She stopped speaking, and seemed lost in thought for a moment. A slight breeze was speaking in the undergrowth, and caressed her golden hair. The light trembled about her in the noontide, and it seemed to her Uncle that she was very beautiful there, sitting there on the swing in that spring-green backdrop, framed by the bole of the great tree — beautiful with a kind of tragic beauty. He had always thought of her as his little girl, but she was a girl no longer — despite the girlishness of her form, the girlishness of her face, of her gestures, of her voice, she was a girl no longer.

“‘You’re just a girl,’” she suddenly said, as if echoing the very words he had been thinking, causing him to start in shock and to stare at her in amazement. “That’s the first thing she said to me.” She looked at her Uncle with a sad wistfulness, searchingly somehow. “‘You’re just a girl.’ I think I knew everything that would happen, already from those first few words. I knew how everything would unfold, like it had already been written… It hadn’t yet, of course, but it was like I just gave myself over to it. Does that make sense? It’s like you just let your will go, you just listen and do as you’re told…

“Mom stood up, I remember that, and started pacing around. She seemed like a crazy person, Uncle. It might have been funny, if it had been about something else… She was moving in this jerky, robotic kind of way. I don’t remember half of what she said. It was like this endless lecture, but it was all fragmentary and mashed up, like she didn’t even have a clear idea about the ideas she was saying. But it was clear, Uncle. It was clear what she wanted me to do. As for Dad, he didn’t even put up a fight. He just sat there, like he was resigned to it all. Like he didn’t have anything to say about it. Gosh, isn’t that strange? But it’s like they say, a man shouldn’t be able to tell a woman what to do with her body… But what does that even mean? Shouldn’t a husband have his say in all this, a father? Don’t their voices matter? And shouldn’t anyone be able to talk about these things, about something so important, about what’s right or wrong here? Everyone should be able to say what they think is right or wrong, shouldn’t they? What does it mean that a man shouldn’t speak here?

“Oh, Uncle! They say so many things that don’t make sense, that are just words… I’ve noticed that so much lately… Just these empty words, and everyone hears them and acts like they mean something… I mean, our civics class last year did this mock trial of Roe v. Wade. The two ‘lawyers’ spent the whole case arguing about ‘privacy.’ But what does privacy have to do with any of this? I still can’t figure it out… Everyone was talking about it, in and out of class, ‘privacy’ this and ‘privacy’ that, and the ‘right to privacy’… And everyone just goes along, like it all means something… And Dad, too, he just went along. Oh God… I don’t want to judge him. How he just sat there and let it all happen, despite all the things he used to say. Despite that argument with Mr. Danielson. But it’s harder for me with Dad, do you know that? He hasn’t ever even talked about it all. Mom will say something every now and then about it. Nothing serious, nothing deep, but just kind of to quietly remind us all that it happened, that she knows, that she remembers. But Dad… Why’s he so quiet about it all? Why won’t he say something? Oh, why didn’t he say anything?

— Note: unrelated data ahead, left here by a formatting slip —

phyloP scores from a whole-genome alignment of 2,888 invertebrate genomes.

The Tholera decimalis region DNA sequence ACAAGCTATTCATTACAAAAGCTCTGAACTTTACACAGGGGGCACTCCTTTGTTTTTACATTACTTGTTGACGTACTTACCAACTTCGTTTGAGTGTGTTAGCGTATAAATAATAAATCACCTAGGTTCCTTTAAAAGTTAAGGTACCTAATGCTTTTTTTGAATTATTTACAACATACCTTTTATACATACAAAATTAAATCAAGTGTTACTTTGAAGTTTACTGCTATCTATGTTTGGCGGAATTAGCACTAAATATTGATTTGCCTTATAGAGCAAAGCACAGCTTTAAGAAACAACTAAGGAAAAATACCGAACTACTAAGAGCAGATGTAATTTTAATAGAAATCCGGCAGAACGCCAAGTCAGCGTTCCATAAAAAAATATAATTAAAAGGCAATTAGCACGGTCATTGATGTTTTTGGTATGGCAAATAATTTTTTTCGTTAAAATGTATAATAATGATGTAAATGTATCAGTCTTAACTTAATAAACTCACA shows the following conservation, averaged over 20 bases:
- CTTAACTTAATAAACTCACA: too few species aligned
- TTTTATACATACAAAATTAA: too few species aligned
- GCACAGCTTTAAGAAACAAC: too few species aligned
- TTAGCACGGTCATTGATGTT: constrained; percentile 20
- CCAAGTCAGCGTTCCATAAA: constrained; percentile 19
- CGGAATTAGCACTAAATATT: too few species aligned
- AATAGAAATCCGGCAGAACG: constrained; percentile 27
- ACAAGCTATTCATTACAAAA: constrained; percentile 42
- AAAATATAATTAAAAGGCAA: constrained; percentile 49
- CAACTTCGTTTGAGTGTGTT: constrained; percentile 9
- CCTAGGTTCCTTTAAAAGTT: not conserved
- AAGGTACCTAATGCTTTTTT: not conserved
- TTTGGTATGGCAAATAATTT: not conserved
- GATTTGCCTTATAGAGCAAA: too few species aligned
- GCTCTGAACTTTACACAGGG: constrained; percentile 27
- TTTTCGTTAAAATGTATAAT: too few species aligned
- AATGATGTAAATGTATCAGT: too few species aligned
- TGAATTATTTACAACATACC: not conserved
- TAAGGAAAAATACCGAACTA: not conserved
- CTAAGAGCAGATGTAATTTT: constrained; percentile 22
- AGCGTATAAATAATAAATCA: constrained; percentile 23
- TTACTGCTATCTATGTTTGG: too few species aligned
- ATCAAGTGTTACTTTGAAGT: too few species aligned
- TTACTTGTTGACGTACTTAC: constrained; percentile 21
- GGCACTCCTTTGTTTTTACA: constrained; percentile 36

And suddenly, in the midst of the summer stillness, Victoria began to cry. The tears came to her and began to flood from her freely, her sobs echoing in the spaces of that wide lawn, burrowing into the hedges, bouncing from the wooden fence in a dull and dispirited echo. And for the first time, her Uncle rose, with a small cry of pain, and went to her, and held her in his arms, firm against him, protectively, as though to defend her from it all, to shield her from these horrors that she knew more intimately than he — and held her there until her body had ceased to jerk from her weeping, and the last of her tears had fallen, glimmering, from her dark lashes.

Part Seven of “An Incident at the Funeral” can be read here. Part Five can be read here.